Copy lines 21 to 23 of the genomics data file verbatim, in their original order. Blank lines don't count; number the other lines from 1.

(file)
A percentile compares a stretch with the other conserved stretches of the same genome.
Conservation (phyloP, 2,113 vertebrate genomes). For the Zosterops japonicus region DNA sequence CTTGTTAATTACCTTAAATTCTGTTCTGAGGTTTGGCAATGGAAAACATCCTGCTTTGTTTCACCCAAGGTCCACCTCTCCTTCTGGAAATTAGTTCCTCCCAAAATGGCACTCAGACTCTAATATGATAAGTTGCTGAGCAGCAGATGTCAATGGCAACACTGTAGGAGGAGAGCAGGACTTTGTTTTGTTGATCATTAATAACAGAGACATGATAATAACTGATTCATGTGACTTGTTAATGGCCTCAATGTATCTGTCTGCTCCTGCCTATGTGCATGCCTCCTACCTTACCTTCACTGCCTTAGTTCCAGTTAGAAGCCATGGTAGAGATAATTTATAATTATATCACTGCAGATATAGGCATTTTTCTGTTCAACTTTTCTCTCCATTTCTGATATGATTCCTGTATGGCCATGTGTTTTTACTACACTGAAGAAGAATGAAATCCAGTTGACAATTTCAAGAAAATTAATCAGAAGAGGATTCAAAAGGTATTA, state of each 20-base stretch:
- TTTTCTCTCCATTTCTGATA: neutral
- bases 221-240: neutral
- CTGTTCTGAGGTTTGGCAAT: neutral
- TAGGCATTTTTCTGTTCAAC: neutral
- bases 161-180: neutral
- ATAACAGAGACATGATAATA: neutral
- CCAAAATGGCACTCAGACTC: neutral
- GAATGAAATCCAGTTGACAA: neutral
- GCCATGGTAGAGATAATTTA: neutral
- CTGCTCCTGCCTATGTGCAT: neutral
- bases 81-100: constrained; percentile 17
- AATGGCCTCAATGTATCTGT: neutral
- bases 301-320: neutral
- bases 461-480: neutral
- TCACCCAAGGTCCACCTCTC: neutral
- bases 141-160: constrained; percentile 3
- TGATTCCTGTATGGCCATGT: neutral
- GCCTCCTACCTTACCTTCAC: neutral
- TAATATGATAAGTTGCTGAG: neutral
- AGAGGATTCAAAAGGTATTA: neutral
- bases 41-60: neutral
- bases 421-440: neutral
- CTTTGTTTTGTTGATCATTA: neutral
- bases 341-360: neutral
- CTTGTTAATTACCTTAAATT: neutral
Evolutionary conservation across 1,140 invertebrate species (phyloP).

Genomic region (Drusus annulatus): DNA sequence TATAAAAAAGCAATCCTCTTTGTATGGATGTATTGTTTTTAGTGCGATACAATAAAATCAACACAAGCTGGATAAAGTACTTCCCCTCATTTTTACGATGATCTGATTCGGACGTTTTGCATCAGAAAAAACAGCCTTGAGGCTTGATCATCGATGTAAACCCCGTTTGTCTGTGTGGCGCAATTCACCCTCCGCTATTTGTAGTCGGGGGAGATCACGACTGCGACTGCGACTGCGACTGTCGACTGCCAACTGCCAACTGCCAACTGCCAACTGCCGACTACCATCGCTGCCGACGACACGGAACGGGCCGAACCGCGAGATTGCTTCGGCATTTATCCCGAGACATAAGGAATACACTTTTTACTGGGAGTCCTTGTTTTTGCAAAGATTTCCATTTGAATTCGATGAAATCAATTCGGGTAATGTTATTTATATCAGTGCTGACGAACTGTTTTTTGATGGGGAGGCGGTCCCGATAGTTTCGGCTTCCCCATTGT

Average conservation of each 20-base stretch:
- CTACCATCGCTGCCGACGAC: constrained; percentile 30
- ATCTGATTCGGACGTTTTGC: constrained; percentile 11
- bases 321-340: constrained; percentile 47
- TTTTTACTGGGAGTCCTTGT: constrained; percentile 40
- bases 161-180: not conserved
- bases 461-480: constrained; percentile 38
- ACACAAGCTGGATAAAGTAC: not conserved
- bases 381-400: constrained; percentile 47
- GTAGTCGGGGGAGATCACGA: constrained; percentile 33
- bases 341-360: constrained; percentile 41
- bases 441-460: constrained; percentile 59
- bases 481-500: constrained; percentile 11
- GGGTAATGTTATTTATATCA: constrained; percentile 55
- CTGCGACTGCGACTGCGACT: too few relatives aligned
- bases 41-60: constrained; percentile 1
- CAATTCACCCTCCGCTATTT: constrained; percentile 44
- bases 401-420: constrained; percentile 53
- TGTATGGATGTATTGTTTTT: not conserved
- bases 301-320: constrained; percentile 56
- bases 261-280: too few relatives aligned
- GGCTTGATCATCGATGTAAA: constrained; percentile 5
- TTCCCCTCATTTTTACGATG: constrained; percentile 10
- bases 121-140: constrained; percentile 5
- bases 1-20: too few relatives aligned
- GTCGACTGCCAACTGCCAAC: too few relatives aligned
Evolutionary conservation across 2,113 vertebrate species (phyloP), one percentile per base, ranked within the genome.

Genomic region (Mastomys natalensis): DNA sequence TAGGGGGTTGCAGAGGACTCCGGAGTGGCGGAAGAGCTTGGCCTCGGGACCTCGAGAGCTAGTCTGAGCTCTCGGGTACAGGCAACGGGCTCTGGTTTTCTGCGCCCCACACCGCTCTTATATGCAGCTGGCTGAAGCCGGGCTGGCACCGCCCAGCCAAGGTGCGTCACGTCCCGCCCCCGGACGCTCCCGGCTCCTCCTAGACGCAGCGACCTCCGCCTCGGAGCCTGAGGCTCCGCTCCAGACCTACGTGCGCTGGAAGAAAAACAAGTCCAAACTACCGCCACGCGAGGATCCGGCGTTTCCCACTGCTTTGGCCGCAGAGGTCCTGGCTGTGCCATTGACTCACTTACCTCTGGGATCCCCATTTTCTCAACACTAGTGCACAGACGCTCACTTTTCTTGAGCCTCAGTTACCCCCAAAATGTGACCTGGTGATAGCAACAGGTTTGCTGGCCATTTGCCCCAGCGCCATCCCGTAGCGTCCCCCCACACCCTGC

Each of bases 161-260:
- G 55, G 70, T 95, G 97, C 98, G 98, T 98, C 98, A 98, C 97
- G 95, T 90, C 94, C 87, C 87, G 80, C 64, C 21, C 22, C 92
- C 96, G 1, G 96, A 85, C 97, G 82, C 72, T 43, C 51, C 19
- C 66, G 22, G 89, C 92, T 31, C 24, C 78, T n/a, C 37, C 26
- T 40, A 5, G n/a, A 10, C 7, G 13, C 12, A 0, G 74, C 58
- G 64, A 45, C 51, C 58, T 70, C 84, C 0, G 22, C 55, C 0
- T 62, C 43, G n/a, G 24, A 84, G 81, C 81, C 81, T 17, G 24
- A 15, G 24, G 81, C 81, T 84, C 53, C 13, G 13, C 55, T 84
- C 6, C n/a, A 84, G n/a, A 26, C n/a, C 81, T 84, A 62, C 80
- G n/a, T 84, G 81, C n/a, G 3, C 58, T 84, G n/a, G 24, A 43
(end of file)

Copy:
- TAATATGATAAGTTGCTGAG: neutral
- AGAGGATTCAAAAGGTATTA: neutral
- bases 41-60: neutral